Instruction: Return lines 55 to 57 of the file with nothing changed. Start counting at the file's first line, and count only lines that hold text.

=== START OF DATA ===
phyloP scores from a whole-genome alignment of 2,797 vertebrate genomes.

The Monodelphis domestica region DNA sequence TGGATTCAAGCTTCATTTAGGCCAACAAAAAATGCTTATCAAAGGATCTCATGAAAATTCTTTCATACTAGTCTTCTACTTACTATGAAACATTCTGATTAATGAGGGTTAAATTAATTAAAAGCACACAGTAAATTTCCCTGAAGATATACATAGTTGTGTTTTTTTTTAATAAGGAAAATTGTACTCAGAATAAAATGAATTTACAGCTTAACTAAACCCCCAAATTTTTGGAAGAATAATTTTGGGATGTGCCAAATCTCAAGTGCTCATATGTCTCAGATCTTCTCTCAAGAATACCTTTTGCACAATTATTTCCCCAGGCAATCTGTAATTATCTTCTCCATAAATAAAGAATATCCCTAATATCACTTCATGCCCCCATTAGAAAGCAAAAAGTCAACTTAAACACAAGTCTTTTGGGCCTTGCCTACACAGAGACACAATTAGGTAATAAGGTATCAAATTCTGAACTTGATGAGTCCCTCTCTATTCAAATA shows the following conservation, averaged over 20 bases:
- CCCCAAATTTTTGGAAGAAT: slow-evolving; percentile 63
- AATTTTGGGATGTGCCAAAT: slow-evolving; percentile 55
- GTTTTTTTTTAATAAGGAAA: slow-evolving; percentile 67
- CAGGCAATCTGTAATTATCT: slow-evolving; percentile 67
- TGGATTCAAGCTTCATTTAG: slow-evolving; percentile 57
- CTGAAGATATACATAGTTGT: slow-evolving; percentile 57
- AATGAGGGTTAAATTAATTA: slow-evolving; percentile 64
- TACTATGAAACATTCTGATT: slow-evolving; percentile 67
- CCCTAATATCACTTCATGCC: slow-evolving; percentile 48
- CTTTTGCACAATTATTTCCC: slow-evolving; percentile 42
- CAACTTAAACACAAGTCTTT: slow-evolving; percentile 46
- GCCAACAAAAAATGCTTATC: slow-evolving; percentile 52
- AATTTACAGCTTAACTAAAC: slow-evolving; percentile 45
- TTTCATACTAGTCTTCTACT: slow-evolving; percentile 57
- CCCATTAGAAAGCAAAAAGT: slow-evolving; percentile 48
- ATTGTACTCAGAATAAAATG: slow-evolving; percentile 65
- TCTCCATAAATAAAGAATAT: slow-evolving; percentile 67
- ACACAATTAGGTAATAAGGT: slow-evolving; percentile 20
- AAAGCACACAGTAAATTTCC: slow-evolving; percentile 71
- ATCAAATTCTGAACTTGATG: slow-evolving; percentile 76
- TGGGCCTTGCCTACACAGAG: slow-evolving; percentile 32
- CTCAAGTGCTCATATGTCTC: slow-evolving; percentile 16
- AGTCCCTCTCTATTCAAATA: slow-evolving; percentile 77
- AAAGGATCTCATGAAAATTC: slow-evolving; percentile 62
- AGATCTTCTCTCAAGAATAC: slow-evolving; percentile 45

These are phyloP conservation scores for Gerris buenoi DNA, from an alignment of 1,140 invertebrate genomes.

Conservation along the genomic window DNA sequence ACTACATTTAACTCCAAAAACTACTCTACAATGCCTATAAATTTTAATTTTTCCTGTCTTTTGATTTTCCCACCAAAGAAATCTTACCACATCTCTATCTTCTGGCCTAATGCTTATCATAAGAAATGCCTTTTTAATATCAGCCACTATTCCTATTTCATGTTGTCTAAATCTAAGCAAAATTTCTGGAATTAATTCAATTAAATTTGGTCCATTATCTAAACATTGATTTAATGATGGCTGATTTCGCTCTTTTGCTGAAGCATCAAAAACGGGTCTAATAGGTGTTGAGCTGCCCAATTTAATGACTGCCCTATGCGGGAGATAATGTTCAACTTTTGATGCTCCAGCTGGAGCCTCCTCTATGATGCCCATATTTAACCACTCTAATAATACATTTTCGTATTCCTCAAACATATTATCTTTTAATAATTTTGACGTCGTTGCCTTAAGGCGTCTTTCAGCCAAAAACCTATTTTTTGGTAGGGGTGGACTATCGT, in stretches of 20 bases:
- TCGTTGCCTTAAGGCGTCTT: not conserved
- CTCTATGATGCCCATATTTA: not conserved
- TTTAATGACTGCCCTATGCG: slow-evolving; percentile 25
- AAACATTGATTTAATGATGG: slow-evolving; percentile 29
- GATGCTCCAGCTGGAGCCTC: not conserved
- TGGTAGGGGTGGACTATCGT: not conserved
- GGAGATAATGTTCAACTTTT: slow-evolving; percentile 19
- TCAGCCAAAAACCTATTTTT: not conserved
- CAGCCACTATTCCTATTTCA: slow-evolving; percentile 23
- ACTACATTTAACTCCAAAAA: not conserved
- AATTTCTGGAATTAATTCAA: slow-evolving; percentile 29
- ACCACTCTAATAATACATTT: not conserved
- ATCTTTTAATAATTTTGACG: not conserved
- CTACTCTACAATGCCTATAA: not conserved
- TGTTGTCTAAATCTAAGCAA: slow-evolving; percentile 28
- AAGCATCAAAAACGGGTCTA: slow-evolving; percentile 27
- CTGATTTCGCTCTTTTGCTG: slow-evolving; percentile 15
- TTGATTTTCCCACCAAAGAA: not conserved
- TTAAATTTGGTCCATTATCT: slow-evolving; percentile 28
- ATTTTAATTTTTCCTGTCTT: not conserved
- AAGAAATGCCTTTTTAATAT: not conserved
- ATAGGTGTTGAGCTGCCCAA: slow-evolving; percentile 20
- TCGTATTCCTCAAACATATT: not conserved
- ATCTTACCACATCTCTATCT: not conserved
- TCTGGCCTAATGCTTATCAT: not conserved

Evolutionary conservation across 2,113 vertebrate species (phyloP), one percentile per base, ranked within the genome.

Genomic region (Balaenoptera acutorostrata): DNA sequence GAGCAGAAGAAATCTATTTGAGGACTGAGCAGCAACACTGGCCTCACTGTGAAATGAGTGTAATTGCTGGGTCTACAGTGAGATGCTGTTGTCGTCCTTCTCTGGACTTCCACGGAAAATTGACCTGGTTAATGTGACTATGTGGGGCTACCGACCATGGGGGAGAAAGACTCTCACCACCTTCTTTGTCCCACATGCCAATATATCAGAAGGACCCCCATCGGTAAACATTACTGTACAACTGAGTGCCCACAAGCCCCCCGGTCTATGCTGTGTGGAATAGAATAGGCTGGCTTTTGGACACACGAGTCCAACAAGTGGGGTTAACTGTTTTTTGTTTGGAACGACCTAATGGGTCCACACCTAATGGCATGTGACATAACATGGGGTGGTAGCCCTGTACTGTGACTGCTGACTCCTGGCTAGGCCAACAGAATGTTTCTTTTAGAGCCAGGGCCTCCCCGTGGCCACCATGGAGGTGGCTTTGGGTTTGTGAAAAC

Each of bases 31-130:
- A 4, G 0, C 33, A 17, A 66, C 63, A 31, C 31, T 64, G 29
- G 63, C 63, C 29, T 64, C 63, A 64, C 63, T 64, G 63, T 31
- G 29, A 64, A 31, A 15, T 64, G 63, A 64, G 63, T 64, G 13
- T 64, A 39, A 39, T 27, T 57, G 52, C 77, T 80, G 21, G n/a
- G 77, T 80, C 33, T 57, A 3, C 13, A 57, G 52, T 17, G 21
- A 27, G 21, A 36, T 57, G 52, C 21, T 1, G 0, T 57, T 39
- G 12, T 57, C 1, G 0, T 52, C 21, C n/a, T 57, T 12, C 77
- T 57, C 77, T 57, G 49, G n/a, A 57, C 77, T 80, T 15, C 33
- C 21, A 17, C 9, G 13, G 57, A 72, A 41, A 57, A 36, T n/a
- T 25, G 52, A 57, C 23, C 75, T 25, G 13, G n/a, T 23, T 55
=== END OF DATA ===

Evolutionary conservation across 2,113 vertebrate species (phyloP), one percentile per base, ranked within the genome.

Genomic region (Balaenoptera acutorostrata): DNA sequence GAGCAGAAGAAATCTATTTGAGGACTGAGCAGCAACACTGGCCTCACTGTGAAATGAGTGTAATTGCTGGGTCTACAGTGAGATGCTGTTGTCGTCCTTCTCTGGACTTCCACGGAAAATTGACCTGGTTAATGTGACTATGTGGGGCTACCGACCATGGGGGAGAAAGACTCTCACCACCTTCTTTGTCCCACATGCCAATATATCAGAAGGACCCCCATCGGTAAACATTACTGTACAACTGAGTGCCCACAAGCCCCCCGGTCTATGCTGTGTGGAATAGAATAGGCTGGCTTTTGGACACACGAGTCCAACAAGTGGGGTTAACTGTTTTTTGTTTGGAACGACCTAATGGGTCCACACCTAATGGCATGTGACATAACATGGGGTGGTAGCCCTGTACTGTGACTGCTGACTCCTGGCTAGGCCAACAGAATGTTTCTTTTAGAGCCAGGGCCTCCCCGTGGCCACCATGGAGGTGGCTTTGGGTTTGTGAAAAC

Each of bases 31-130: